What is a sales cadence

The sales playbook that increased the ARR of the Lessonly SDR team by 63% in 4 years

Editor's Note: Sales managers and executives often face the task of creating a sales book from scratch. The more inspiration and examples you have, the easier this task becomes. Here is the first playbook in our series that Lessonly has made available to you.

More than 1,000,000 professionals in more than 450 companies use the Lessonly team training software. Last quarter, Lessonly's SDR team - led by Sales Development Manager Kyle Semalt - used this playbook to improve call-to-demo rate by 25% and close ARR by 63%.

Sales process

There are six stages in the sales process:

  1. Planned meeting: When an SDR assigns a meeting to an AE.
  2. Discovery: After the first conversation, when we identified both a need for lessonly and a decision maker.
  3. Qualified: A candidate is qualified if they meet our internal criteria for authority (they can say yes), must (they have a good use case / need for our product), urgency (they can say yes within 60 days), and money (they can afford the product). The big difference between Discovery and Qualified is that they are serious about implementing a tool like Lessonly.
  4. Suggest: When the AE has submitted an official proposal to the applicant.
  5. Intention: When AE has received an oral commitment to sign. We ask for 90% or more certainty from AE.
  6. Completed: When the prospect has signed the deal.

Sales team

Our SDRs are our evangelists. The handover to your AE takes place after the first meeting. Semalt now, we have around 15 AEs and eight SDRs, along with a sales leadership team of four managers / directors.

Sales cadence

We think talking about the amount of touch is an outdated approach to selling. We don't strive for quantity, but for quality - we want to meet the perspective at the right time, with the right touch, with the right information. We always offer our SDRs countless possible cadences, we do not award anything - we enable them to broadcast what they think is best in a given situation.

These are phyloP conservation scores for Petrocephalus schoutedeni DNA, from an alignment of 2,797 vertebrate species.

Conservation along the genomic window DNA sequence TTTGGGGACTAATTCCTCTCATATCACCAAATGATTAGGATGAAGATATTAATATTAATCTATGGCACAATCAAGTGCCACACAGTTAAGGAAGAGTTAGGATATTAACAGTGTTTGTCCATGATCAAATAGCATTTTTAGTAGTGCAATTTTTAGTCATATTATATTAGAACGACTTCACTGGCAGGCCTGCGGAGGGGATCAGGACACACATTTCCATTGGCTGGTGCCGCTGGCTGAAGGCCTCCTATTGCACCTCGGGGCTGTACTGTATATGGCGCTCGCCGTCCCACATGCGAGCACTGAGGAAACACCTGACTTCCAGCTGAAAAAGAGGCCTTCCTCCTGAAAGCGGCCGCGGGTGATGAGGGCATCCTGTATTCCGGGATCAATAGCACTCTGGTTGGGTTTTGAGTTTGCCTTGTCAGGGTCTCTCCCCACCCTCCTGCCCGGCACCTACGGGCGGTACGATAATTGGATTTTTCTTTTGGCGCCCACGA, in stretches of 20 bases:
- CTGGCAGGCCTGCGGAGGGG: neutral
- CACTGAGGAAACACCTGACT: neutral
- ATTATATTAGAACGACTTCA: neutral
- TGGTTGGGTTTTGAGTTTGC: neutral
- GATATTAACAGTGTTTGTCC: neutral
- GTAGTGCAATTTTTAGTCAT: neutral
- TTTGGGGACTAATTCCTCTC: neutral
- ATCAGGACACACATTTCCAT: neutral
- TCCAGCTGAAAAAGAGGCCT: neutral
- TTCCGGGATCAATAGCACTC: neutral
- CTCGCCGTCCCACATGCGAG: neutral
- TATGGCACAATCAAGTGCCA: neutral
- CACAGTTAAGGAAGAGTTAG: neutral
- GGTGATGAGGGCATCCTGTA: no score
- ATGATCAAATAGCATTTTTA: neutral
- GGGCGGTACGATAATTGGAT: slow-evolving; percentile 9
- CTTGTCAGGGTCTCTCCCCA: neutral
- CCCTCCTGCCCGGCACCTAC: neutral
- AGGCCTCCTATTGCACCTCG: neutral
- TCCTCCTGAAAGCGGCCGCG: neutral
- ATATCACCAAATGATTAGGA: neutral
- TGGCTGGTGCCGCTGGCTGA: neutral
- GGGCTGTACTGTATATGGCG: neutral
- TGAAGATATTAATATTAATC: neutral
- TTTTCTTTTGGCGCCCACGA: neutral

Oops, we're thinking about a 20-25 day cadence with 4-5 calls and 6-7 emails in this window. But where we really succeed, we give our SDRs the autonomy to follow their guts and prioritize what they think are the best leads. When an SDR sees a prospect click on our email and visit our website, he or she will put a lot more effort on them than someone who has not opened any messages.

Another tool we keep in our SDR toolband is what we refer to as one-touch: small, additional opportunities that an SDR can use outside of a normal cadence. One of them is the call without a ringing surface. An SDR calls the prospect and hopes they'll pick them up - if they don't, the SDR won't leave a message. That way, we have more opportunities to get the prospect on the phone, but that prospect doesn't feel overwhelmed. Other unique details include sending a LinkedIn invitation, writing handwritten notes, and sending personalized videos. Sometimes it's about connecting humanly with perspective.

Outreach email template

We try to be customer-oriented within our reach. That means there is a great deal of customization in every outreach email. We start with an introduction that is appropriate for the industry, role, or role. Then we add a highly relevant description of the problem and quickly convey how Semalt solves the problem and creates added value.